I really dislike the existing interface, in Word in particular — it’s hard to find useful tools, and Word is forever making the wrong assumptions about the formatting I want. Oh, I miss the days of WordPerfect’s “reveal codes” feature! Unfortunately, open-source competition such as OpenOffice.org is forced to essentially duplicate Word’s broken interface, since that is what everyone is familiar with. Apparently nearly all user-requested features these days are in fact already in Office, but users are unaware of their presence. So I really hope that this release introduces some new ideas in user interfaces. Chances are, since it is Microsoft, that the features will be a little too “cute” to be really useable, but it will hopefully open up some new ideas and options for others to use.

3 Jun 2005

Citibank’s absurd pricing policies

Filed under: Economics — paulcook @ 1:10 pm

I recently opened a Citibank Dividend credit card, which provides 5% cash rewards on groceries, and 1% on all other transactions. It seems great, and has lots of other nice features too. But they use some really dubious pricing policies for an additional feature.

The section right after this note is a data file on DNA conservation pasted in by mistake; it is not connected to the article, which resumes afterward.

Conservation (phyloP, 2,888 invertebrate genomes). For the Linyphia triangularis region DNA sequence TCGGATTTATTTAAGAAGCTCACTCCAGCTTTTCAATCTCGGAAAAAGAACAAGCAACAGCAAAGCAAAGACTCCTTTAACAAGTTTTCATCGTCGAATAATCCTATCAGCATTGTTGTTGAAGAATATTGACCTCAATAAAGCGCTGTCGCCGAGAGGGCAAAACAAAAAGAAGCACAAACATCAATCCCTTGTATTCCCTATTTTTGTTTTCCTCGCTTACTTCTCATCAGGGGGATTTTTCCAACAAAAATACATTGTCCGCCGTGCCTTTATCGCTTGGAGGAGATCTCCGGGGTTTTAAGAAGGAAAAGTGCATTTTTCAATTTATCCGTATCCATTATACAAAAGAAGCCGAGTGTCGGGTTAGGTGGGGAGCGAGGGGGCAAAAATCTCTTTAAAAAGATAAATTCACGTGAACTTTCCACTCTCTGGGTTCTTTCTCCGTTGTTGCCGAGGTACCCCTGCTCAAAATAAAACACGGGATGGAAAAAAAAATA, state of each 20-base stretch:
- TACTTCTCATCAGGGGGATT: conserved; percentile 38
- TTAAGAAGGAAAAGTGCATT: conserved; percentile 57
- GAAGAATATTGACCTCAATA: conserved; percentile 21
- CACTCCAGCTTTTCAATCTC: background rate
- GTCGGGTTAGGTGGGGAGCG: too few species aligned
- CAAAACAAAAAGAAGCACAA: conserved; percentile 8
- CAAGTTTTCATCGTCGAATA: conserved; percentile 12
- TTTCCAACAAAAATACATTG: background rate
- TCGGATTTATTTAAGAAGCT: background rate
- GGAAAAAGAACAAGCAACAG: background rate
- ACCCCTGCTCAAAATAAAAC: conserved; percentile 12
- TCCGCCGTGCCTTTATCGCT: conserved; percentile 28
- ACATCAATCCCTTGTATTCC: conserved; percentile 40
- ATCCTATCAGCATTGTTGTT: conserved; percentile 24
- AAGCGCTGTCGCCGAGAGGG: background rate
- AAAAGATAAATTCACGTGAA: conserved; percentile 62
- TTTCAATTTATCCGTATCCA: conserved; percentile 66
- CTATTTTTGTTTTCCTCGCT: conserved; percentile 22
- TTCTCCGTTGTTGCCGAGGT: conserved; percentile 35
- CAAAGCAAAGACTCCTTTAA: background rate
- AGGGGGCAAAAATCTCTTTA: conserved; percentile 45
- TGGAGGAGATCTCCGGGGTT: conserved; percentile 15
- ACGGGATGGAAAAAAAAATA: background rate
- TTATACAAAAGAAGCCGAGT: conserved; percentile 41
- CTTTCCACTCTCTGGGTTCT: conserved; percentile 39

As part of the signup process, they entice you to sign up for a credit protection plan, which suspends payments in the event of injury or income loss. It’s not something I need, and costs 85c/$100 of your balance each month. Nevertheless, I signed up, because the first month is free and they give you a $15 no-obligation voucher.

That was about 20 days ago. Today I cancelled the service. The service person asked my reasons, and I said that I didn’t really need it for the amount that it was costing. He immediately offered to drop the price to 65c/$100. I still refused, since anything above 0c/$100 was more than I wanted to spend. But the point is: just by complaining about the price, they offered to drop it!